choice. Of such animals only a small fraction are night feeders by nature or choice. The real night feeders—bats, lemurs, lorises, etc.—are mostly insect-eaters, and their day sleep is sound, almost to lethargy—so that it isdifficult to disturb their slumber. Between these two kinds of sleep is the form enjoyed by the large carnivora and the domestic animals. Tigers and lions have no reason to be afraid of anything but man, and sleep soundly and carelessly. Yet they possess the power of vigilance in sleep, which they can use, if required. Domestic animals, under man's protection, sleep well, and usually wake deliberately. Dogs are drowsy or wakeful, and, according to their state of mind and circumstances, seem to sleep lightly or heavily at will. "Nothing can be more slow, reluctant, and leisurely than the enforced waking of a petted housedog when it does not wish to be disturbed. It will remain deaf to a call, twitch its feet if tickled, but not unclose its eyes, and stretch and yawn like a sleepy child. But mention something interesting to the same dog when sleeping, such as the word 'walk,' or click the lock of a gun, and it is on its feet in an instant, and ready for enterprise." Even human sleep, this writer adds, "can be made vigilant by solicitude or previous resolve. It is a common experience that persons who are heavy sleepers can awaken at a certain hour by resolving to do so, or if roused by a sound previously agreed on recognize it as a call to awaken and do awaken instantly."
The Tanning School of Freiburg.—What is probably the only tanning school in the world—as distinguished from schools in which the chemistry of tanning is taught—was opened in 1889 at Freiburg, Saxony. Instruction is given in it in the theory and practice of the preparation of leather, in tanning, and in finishing. It is supported conjointly by the state, the city of Freiburg, and friends. It is attended by pupils from all parts of the world. It is completely fitted up with all the machinery and apparatus for tanning, and has rooms and machines for the unworked skins, lime baths, vats, cutting, rolling, and pressing. The machinery is all from the United States, and the director of the institution is an American tanner. Besides him, the teaching force includes a body of chemists, teachers, and a corps of practical tanners. The students give two hours a day—ten hours a week—in assisting at the operations of the tanners. Hides from all parts of the world are experimented upon every year, with all kinds of tanning processes, barks, and materials. The processes of the old and new schools are shown and compared; and it is said that the former give good and expensive, and the latter quick and cheap results. Lectures are given in the winter on subjects related to tanning; and excursions to tanneries, to the woods where the bark is collected, and to the yards where the bark is stored, are a part of the instruction.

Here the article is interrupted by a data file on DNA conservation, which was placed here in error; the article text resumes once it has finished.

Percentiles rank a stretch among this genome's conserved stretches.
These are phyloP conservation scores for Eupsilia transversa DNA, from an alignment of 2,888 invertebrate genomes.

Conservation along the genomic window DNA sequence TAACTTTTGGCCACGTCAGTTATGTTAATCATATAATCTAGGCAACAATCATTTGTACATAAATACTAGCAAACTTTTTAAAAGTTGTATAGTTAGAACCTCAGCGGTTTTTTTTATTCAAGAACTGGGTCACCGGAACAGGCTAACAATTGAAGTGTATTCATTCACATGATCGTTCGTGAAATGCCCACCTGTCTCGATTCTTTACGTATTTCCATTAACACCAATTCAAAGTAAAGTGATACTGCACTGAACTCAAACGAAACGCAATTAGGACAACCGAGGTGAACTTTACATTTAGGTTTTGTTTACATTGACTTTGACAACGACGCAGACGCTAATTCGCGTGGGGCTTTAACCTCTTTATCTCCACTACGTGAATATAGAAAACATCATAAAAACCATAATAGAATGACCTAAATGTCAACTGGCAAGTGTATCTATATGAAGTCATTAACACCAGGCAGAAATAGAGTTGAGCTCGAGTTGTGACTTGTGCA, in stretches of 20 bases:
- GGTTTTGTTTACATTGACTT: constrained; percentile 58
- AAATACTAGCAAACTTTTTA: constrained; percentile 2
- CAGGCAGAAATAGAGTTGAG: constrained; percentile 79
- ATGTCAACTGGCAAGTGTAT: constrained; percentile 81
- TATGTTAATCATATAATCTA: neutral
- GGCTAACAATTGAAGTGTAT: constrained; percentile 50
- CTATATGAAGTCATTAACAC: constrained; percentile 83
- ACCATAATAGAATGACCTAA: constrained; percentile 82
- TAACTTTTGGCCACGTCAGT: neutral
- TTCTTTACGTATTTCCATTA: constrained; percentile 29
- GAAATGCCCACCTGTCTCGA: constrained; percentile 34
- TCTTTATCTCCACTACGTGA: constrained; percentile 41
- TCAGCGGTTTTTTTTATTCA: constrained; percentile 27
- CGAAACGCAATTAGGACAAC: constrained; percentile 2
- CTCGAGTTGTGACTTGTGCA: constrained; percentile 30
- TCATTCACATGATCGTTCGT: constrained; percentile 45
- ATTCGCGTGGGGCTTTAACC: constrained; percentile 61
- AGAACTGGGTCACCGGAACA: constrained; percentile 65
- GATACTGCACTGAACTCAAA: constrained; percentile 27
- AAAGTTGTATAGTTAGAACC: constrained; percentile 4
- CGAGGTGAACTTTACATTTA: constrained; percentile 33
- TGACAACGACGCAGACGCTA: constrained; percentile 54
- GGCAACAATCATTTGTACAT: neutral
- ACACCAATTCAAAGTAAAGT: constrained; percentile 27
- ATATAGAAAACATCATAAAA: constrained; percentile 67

The process of manufacturing calcium carbide by heating in an electric furnace a mixture of coal dust and lime is now well known. The appearance of this material, in masses, is like that of the mineral serpentine, it being greenish gray in color, with a luster like that of feldspar. If a few drops of water are thrown on this seeming rock, gas is given off, which, if ignited, burns with a brilliant flame, and will continue to blaze, if supplied with water, till the mineral is exhausted. It is proposed to use acetylene gas thus produced for local gas engines. A charge of the mineral is placed in a closed vessel in which a regulated supply of water is admitted. A little water entering evolves a quantity of gas, whose pressure shuts off the water, and, as the gas is exhausted, more water is admitted to renew the supply.
The fiftieth anniversary of the discovery of anæsthesia by Horace Wells was celebrated in Hartford, Conn., December 10th, by a meeting and banquet of about fifty dentists of the State. It was claimed by some of the speakers that there w as now no question as to Dr. Wells's priority in the discovery; and the story of the early experiments was told by Dr. G. Q. Colton, whose administration of laughing gas fifty years ago suggested to Dr. Wells the idea of using it as an anæsthetic. Mr. J. Gray read a paper in the British Association on the Distribution of the Picts in Britain, as indicated by Place Names. The Picti of North Britain and the Pictones or Pictavi of South Gaul are both mentioned by Roman writers. The evidence of place names shows that probably the whole intervening country was at an earlier date occupied by the same race. The language of the Picts was Basque. The name Pict is derived